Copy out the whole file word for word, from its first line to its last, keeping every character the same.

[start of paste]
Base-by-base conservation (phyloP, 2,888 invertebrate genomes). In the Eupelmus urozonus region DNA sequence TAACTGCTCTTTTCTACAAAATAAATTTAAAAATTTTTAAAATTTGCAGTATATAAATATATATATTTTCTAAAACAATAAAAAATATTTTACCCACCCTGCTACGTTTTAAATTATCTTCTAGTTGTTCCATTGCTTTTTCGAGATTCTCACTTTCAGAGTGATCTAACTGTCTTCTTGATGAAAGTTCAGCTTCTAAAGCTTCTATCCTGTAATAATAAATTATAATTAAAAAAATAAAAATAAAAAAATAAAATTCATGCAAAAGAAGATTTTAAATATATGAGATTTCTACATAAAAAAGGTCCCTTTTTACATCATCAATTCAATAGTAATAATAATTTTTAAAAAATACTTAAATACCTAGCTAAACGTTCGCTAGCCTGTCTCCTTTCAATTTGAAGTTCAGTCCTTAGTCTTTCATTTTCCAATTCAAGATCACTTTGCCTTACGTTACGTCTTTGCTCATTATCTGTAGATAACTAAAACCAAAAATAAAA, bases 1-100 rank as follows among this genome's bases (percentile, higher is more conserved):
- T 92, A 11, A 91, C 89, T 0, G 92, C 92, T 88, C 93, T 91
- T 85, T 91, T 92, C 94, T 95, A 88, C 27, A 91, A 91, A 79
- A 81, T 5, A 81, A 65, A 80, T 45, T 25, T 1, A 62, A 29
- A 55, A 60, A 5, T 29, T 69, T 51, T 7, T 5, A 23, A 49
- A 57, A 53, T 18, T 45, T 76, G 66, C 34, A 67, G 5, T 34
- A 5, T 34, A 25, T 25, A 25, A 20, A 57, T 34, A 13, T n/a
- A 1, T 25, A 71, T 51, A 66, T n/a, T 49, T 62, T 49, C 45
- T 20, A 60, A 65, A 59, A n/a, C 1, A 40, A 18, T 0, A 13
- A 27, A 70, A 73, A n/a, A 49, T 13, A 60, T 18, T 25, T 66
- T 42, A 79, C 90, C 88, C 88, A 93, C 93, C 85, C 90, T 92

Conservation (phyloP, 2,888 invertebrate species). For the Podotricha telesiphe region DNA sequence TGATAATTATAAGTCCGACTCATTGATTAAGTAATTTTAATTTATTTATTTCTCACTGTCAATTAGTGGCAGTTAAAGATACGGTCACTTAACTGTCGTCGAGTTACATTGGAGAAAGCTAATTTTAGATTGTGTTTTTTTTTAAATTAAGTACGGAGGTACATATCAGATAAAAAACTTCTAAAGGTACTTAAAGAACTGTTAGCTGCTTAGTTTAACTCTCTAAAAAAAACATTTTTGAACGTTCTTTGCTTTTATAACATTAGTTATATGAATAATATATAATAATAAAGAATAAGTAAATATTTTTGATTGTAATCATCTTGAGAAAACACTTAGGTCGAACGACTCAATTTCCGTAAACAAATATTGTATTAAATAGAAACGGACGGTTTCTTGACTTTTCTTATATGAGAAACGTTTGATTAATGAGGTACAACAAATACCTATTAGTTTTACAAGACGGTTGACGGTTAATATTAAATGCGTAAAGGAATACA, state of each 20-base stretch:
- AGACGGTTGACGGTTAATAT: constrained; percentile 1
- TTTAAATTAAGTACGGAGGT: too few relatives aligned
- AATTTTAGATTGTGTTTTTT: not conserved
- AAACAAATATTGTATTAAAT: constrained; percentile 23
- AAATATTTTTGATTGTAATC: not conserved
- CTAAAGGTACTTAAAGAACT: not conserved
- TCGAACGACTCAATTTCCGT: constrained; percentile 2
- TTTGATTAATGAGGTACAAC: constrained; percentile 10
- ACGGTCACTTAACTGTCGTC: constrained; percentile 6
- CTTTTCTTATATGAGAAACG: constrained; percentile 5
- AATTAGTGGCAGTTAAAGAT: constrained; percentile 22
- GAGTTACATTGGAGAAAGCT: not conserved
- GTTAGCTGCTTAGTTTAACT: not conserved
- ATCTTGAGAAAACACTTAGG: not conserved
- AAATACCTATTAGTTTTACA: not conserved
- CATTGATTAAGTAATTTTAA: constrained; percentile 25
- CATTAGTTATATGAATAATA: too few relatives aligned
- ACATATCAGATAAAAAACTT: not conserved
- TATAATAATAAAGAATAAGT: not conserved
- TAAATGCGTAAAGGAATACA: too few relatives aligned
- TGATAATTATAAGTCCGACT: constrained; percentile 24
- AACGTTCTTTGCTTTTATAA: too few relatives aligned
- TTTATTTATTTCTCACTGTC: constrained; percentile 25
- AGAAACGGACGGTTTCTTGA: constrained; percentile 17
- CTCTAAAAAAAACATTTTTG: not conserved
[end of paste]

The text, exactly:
Base-by-base conservation (phyloP, 2,888 invertebrate genomes). In the Eupelmus urozonus region DNA sequence TAACTGCTCTTTTCTACAAAATAAATTTAAAAATTTTTAAAATTTGCAGTATATAAATATATATATTTTCTAAAACAATAAAAAATATTTTACCCACCCTGCTACGTTTTAAATTATCTTCTAGTTGTTCCATTGCTTTTTCGAGATTCTCACTTTCAGAGTGATCTAACTGTCTTCTTGATGAAAGTTCAGCTTCTAAAGCTTCTATCCTGTAATAATAAATTATAATTAAAAAAATAAAAATAAAAAAATAAAATTCATGCAAAAGAAGATTTTAAATATATGAGATTTCTACATAAAAAAGGTCCCTTTTTACATCATCAATTCAATAGTAATAATAATTTTTAAAAAATACTTAAATACCTAGCTAAACGTTCGCTAGCCTGTCTCCTTTCAATTTGAAGTTCAGTCCTTAGTCTTTCATTTTCCAATTCAAGATCACTTTGCCTTACGTTACGTCTTTGCTCATTATCTGTAGATAACTAAAACCAAAAATAAAA, bases 1-100 rank as follows among this genome's bases (percentile, higher is more conserved):
- T 92, A 11, A 91, C 89, T 0, G 92, C 92, T 88, C 93, T 91
- T 85, T 91, T 92, C 94, T 95, A 88, C 27, A 91, A 91, A 79
- A 81, T 5, A 81, A 65, A 80, T 45, T 25, T 1, A 62, A 29
- A 55, A 60, A 5, T 29, T 69, T 51, T 7, T 5, A 23, A 49
- A 57, A 53, T 18, T 45, T 76, G 66, C 34, A 67, G 5, T 34
- A 5, T 34, A 25, T 25, A 25, A 20, A 57, T 34, A 13, T n/a
- A 1, T 25, A 71, T 51, A 66, T n/a, T 49, T 62, T 49, C 45
- T 20, A 60, A 65, A 59, A n/a, C 1, A 40, A 18, T 0, A 13
- A 27, A 70, A 73, A n/a, A 49, T 13, A 60, T 18, T 25, T 66
- T 42, A 79, C 90, C 88, C 88, A 93, C 93, C 85, C 90, T 92

Conservation (phyloP, 2,888 invertebrate species). For the Podotricha telesiphe region DNA sequence TGATAATTATAAGTCCGACTCATTGATTAAGTAATTTTAATTTATTTATTTCTCACTGTCAATTAGTGGCAGTTAAAGATACGGTCACTTAACTGTCGTCGAGTTACATTGGAGAAAGCTAATTTTAGATTGTGTTTTTTTTTAAATTAAGTACGGAGGTACATATCAGATAAAAAACTTCTAAAGGTACTTAAAGAACTGTTAGCTGCTTAGTTTAACTCTCTAAAAAAAACATTTTTGAACGTTCTTTGCTTTTATAACATTAGTTATATGAATAATATATAATAATAAAGAATAAGTAAATATTTTTGATTGTAATCATCTTGAGAAAACACTTAGGTCGAACGACTCAATTTCCGTAAACAAATATTGTATTAAATAGAAACGGACGGTTTCTTGACTTTTCTTATATGAGAAACGTTTGATTAATGAGGTACAACAAATACCTATTAGTTTTACAAGACGGTTGACGGTTAATATTAAATGCGTAAAGGAATACA, state of each 20-base stretch:
- AGACGGTTGACGGTTAATAT: constrained; percentile 1
- TTTAAATTAAGTACGGAGGT: too few relatives aligned
- AATTTTAGATTGTGTTTTTT: not conserved
- AAACAAATATTGTATTAAAT: constrained; percentile 23
- AAATATTTTTGATTGTAATC: not conserved
- CTAAAGGTACTTAAAGAACT: not conserved
- TCGAACGACTCAATTTCCGT: constrained; percentile 2
- TTTGATTAATGAGGTACAAC: constrained; percentile 10
- ACGGTCACTTAACTGTCGTC: constrained; percentile 6
- CTTTTCTTATATGAGAAACG: constrained; percentile 5
- AATTAGTGGCAGTTAAAGAT: constrained; percentile 22
- GAGTTACATTGGAGAAAGCT: not conserved
- GTTAGCTGCTTAGTTTAACT: not conserved
- ATCTTGAGAAAACACTTAGG: not conserved
- AAATACCTATTAGTTTTACA: not conserved
- CATTGATTAAGTAATTTTAA: constrained; percentile 25
- CATTAGTTATATGAATAATA: too few relatives aligned
- ACATATCAGATAAAAAACTT: not conserved
- TATAATAATAAAGAATAAGT: not conserved
- TAAATGCGTAAAGGAATACA: too few relatives aligned
- TGATAATTATAAGTCCGACT: constrained; percentile 24
- AACGTTCTTTGCTTTTATAA: too few relatives aligned
- TTTATTTATTTCTCACTGTC: constrained; percentile 25
- AGAAACGGACGGTTTCTTGA: constrained; percentile 17
- CTCTAAAAAAAACATTTTTG: not conserved